¹ Source: wiktionary.com
Definition of Blind
1. sightless [v -ED, -ING, -S] - See also: sightless
Medical Definition of Blind
1. To make blind; to deprive of sight or discernment. "To blind the truth and me." "A blind guide is certainly a great mischief; but a guide that blinds those whom he should lead is . . . A much greater." (South)
2. To deprive partially of vision; to make vision difficult for and painful to; to dazzle. "Her beauty all the rest did blind." (P. Fletcher)
3. To darken; to obscure to the eye or understanding; to conceal; to deceive. "Such darkness blinds the sky." (Dryden) "The state of the controversy between us he endeavored, with all his art, to blind and confound." (Stillingfleet)
4. To cover with a thin coating of sand and fine gravel; as a road newly paved, in order that the joints between the stones may be filled.
Origin: Blinded; Blinding.
1. Destitute of the sense of seeing, either by natural defect or by deprivation; without sight. "He that is strucken blind can not forget The precious treasure of his eyesight lost." (Shak)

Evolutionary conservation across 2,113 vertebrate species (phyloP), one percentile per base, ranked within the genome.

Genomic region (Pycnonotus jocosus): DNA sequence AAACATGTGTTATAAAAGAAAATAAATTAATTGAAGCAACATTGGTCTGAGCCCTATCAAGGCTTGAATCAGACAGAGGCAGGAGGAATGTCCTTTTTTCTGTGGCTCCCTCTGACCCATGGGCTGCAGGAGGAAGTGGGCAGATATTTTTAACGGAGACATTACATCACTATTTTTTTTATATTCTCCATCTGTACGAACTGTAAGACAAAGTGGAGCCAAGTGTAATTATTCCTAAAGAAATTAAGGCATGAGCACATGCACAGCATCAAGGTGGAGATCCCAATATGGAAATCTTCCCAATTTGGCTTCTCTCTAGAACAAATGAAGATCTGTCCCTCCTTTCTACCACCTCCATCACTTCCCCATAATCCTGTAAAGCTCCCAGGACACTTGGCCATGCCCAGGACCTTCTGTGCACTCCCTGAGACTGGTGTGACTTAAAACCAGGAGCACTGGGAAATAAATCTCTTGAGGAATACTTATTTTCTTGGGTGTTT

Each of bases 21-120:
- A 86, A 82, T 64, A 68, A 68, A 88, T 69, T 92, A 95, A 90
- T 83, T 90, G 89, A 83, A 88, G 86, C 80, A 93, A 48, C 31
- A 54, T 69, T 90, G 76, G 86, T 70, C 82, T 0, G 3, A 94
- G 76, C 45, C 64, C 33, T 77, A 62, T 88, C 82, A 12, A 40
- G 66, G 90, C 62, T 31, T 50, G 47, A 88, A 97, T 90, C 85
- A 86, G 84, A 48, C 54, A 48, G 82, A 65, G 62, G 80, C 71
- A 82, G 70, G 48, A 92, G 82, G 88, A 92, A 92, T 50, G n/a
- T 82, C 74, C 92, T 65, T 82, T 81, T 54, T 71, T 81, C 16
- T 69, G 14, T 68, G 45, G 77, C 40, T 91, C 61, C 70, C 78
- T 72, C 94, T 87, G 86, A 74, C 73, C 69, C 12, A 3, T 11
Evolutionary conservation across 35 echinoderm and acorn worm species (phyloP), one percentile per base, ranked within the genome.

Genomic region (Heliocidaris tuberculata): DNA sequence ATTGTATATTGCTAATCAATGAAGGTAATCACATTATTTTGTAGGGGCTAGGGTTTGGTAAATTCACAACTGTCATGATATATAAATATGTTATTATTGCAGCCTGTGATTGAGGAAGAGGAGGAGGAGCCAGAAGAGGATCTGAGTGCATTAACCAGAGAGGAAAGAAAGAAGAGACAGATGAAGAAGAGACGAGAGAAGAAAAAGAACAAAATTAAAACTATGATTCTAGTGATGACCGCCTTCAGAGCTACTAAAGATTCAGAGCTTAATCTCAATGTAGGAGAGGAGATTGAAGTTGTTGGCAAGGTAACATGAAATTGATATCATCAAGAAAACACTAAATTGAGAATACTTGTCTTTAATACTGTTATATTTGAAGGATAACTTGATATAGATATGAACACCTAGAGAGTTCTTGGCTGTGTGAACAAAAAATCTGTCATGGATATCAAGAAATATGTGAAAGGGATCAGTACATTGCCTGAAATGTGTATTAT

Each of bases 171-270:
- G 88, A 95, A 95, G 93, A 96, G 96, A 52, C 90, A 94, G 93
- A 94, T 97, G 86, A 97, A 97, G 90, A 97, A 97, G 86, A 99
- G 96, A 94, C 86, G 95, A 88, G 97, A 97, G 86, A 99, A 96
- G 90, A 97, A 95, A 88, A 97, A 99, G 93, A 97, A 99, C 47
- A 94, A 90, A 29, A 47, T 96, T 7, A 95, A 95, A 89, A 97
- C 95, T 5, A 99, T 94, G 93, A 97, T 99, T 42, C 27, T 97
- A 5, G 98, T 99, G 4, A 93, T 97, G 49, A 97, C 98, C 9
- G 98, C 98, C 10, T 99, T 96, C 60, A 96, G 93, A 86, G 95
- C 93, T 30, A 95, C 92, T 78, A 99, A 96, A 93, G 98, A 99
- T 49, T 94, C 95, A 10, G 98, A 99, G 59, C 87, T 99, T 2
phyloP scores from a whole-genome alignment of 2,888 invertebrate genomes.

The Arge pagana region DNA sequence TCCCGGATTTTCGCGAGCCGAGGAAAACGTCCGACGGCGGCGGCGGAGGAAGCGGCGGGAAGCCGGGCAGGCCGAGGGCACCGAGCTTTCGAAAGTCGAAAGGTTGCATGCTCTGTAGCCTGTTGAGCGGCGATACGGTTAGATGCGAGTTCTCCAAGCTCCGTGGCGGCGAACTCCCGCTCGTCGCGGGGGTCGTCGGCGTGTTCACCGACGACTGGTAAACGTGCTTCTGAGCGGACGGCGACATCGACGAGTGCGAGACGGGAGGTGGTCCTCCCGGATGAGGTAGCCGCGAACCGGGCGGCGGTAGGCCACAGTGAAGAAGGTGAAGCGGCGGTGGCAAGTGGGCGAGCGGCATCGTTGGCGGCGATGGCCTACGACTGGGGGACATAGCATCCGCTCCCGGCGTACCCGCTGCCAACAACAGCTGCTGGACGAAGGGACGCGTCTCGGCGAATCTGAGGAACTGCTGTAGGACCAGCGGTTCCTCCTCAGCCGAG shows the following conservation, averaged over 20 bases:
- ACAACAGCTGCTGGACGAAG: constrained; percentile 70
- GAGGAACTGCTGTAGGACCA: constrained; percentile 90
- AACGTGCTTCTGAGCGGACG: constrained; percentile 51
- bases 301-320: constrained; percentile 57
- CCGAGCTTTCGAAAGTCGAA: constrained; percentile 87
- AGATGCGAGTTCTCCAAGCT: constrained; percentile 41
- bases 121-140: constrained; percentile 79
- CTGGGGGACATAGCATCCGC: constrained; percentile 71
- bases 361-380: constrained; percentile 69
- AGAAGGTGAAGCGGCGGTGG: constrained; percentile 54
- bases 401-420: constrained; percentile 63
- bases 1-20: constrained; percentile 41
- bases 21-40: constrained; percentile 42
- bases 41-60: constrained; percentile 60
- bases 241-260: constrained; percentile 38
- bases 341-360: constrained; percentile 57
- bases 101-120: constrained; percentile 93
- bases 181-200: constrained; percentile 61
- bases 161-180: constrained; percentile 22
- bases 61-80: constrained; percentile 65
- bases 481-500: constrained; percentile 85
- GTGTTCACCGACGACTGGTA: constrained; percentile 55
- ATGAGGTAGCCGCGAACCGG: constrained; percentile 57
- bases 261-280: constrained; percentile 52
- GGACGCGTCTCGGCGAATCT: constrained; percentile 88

2. Not having the faculty of discernment; destitute of intellectual light; unable or unwilling to understand or judge; as, authors are blind to their own defects. "But hard be hardened, blind be blinded more, That they may stumble on, and deeper fall." (Milton)
3. Undiscerning; undiscriminating; inconsiderate. "This plan is recommended neither to blind approbation nor to blind reprobation." (Jay)
4. Having such a state or condition as a thing would have to a person who is blind; not well marked or easily discernible; hidden; unseen; concealed; as, a blind path; a blind ditch.